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O'HARA: What we learned from Week 15

There is no mercy in the National Football League.

If we didn't know that already – and we should have – we learned it in the Detroit Lions' 38-17 loss to the Tampa Bay Bucs Sunday.

The Bucs had a chance to fatten their statistics and get to the .500 mark with a 7-7 won-loss record, and they took full advantage against a Lions team that went into the game with a six-game losing streak and a roster depleted by injuries.

Among the other things we learned include the following: In their present condition, the Lions have to take advantage of every opportunity and they failed twice; an old hand remains young at heart – and in action – for the Lions; and the Lions still do not have home-field advantage at Ford Field.

We start with no mercy from the Bucs:

Except for an interception on their first possession, the Bucs dominated the game from the beginning. They had a 21-0 lead midway through the second quarter. That put the Lions in a deep hole, and they were unable to climb out of it.

Bucs quarterback Jameis Winston threw for 458 yards and four touchdowns, with the one interception. There was no holding back. He threw his fourth TD pass with 2:59 left to stretch the Bucs' lead to 38-17, the final score.

Ryan Griffin took over on the Bucs' last possession and was in for the last four plays – all kneel downs.

Missed chances: It's not logical to say a game turns on one or two plays when the winning margin is 21 points, but the Lions started possessions early and late in good position to get points and failed to convert both times.

Linebacker Jahlani Tavai's first career interception on the Bucs' first possession gave the Lions the ball at the Bucs' 44. From there, the Lions marched backward. They wound up punting after a running play that lost three yards and two incompletions by quarterback David Blough.

In a second-half rally that cut a 24-3 deficit to 24-17, the Lions began a potential game-tying possession in the fourth quarter at their 44 after the Bucs missed a field-goal attempt.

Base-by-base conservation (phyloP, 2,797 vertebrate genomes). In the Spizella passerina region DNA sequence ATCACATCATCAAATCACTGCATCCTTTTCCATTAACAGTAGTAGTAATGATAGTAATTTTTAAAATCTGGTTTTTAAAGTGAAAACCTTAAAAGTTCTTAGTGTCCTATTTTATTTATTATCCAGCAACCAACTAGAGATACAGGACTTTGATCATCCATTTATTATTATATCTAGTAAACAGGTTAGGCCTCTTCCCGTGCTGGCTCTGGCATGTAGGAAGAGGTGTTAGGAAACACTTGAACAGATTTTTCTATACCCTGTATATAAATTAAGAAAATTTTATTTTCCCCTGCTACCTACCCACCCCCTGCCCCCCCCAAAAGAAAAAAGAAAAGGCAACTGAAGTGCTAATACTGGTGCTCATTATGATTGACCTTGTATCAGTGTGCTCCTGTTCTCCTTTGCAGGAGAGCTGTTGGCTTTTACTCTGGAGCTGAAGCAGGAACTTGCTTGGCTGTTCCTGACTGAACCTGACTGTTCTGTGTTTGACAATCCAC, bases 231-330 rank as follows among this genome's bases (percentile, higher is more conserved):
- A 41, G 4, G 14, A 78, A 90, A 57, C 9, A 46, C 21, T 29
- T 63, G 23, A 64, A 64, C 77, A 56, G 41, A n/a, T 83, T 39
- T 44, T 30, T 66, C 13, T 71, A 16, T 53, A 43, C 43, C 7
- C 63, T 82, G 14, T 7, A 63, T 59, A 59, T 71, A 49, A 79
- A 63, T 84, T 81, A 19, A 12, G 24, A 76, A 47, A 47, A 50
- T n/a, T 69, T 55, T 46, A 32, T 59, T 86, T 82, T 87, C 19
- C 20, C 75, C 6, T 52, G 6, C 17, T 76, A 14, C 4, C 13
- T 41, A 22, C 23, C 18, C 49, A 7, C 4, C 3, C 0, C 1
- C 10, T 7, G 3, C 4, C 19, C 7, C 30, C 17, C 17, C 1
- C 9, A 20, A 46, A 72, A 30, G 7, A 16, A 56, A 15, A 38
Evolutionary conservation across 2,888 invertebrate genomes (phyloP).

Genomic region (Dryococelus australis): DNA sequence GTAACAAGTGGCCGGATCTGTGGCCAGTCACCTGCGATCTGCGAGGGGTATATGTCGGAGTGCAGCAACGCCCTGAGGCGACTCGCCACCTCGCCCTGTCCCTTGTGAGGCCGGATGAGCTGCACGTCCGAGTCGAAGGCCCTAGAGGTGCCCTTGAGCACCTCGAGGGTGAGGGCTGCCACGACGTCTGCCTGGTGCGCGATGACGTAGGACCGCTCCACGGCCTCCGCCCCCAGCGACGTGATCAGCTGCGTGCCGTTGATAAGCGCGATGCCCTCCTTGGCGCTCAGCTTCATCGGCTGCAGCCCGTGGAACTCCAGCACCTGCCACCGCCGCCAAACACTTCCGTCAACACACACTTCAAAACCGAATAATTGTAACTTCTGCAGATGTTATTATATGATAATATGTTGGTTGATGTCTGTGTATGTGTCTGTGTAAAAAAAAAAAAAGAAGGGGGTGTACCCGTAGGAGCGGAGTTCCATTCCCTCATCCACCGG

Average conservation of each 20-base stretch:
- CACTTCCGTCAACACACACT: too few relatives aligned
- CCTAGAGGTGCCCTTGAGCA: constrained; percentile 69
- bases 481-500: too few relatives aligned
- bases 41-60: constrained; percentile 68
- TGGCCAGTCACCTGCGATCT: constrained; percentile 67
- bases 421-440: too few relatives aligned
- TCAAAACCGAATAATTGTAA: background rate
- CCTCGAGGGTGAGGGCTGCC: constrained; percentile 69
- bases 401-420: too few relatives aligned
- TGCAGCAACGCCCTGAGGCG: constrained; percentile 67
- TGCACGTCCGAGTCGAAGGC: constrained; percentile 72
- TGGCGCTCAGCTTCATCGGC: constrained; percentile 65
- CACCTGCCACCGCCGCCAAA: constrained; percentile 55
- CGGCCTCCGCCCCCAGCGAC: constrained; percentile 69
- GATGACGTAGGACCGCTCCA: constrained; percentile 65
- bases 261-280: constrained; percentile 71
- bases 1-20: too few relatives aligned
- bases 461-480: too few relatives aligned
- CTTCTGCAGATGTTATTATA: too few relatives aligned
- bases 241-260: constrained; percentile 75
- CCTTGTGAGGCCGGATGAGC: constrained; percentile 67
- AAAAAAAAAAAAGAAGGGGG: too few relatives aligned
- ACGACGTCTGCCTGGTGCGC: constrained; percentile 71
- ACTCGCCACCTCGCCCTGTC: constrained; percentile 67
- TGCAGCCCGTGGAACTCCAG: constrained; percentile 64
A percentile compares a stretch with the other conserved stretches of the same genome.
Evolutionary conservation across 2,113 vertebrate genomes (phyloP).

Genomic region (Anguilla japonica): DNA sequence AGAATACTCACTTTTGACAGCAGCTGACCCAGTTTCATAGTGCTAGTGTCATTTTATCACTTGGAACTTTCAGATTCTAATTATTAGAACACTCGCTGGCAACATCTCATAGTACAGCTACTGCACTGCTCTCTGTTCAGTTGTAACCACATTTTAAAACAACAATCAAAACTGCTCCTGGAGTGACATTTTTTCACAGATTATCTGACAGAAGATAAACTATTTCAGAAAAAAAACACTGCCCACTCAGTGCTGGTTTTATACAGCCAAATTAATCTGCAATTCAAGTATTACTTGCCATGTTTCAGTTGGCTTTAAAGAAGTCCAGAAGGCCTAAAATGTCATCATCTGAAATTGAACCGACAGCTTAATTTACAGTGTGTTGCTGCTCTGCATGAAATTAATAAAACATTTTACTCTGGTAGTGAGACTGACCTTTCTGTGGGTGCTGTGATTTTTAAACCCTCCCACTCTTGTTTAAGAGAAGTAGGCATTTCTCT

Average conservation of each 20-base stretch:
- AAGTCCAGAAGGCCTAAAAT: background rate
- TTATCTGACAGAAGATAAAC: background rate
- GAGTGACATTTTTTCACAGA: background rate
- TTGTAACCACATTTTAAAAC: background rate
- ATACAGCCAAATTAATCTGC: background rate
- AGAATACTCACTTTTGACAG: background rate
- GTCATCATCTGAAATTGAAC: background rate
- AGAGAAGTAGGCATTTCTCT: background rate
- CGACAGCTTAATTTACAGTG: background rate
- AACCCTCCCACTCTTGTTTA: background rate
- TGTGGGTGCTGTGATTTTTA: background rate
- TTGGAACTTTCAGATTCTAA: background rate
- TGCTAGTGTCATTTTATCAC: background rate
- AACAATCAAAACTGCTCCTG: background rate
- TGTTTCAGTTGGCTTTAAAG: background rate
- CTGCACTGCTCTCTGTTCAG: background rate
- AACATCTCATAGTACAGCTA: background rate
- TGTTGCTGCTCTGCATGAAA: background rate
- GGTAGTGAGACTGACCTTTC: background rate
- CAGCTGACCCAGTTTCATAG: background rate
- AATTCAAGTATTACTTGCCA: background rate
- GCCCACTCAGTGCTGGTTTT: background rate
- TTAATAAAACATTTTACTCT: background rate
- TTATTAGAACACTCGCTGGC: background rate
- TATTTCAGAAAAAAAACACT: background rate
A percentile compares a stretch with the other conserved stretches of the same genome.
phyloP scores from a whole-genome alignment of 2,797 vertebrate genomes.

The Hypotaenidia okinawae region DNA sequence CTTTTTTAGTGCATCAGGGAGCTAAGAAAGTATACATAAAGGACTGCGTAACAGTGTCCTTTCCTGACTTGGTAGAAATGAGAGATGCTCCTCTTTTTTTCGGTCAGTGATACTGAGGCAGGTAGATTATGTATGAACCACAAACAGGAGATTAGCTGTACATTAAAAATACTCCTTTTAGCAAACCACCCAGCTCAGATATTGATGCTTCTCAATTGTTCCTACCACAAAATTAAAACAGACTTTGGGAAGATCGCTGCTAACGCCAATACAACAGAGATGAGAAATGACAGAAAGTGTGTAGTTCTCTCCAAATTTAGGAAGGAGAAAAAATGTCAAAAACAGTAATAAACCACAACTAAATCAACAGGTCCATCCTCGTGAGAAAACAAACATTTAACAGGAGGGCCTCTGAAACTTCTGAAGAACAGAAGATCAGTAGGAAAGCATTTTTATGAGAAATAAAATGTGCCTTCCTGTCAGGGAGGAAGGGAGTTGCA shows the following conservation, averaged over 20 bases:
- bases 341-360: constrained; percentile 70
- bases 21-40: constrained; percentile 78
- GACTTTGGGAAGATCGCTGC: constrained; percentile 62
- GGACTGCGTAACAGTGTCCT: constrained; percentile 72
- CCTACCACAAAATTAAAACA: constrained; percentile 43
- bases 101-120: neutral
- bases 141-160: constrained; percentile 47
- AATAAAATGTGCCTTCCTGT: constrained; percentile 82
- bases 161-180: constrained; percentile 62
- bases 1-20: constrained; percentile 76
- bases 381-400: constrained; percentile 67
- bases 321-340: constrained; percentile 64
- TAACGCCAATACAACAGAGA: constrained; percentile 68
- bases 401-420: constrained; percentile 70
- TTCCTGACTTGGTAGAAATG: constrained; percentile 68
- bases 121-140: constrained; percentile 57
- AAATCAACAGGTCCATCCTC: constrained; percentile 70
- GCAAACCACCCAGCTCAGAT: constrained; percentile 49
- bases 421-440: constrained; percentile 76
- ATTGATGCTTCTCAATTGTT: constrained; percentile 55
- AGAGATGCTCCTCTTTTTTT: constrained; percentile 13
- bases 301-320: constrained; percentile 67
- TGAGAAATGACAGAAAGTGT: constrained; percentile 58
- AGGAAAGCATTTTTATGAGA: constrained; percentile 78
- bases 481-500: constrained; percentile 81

On second down at the Bucs' 35, Blough's pass meant for wide receiver Danny Amendola was intercepted by cornerback Sean Murphy-Bunting and returned 70 yards for the clinching touchdown.

The bottom line on those two possessions was no points for the Lions, seven for the Bucs.

Amendola, eternally young: At 34 and in the 11th season of a career that began in 2008 with a year on the Cowboys' practice squad, Amendola continues to run on high energy, no matter what the circumstances are.

He had eight catches for 102 yards against the Bucs. For the season he has 58 catches for 641 yards. With two games left, he needs 49 yards to pass his career high of 689 receiving yards, set in 2010 when he had a career high of 85 receptions at the age of 25.

We've learned from Amendola this year that age is a number that does not limit production. He doesn't look like he's close to the end of his career.

Home dome: The Lions will not have a winning record at home for the third straight year. They are 2-5, with the season finale against the Packers the only home game left on the schedule.

They were 4-4 at home in 2017 when they missed the playoffs with a 9-7 record and 3-5 with a 6-10 record last year.

The Lions are the only team in the NFC North with a losing record at home.

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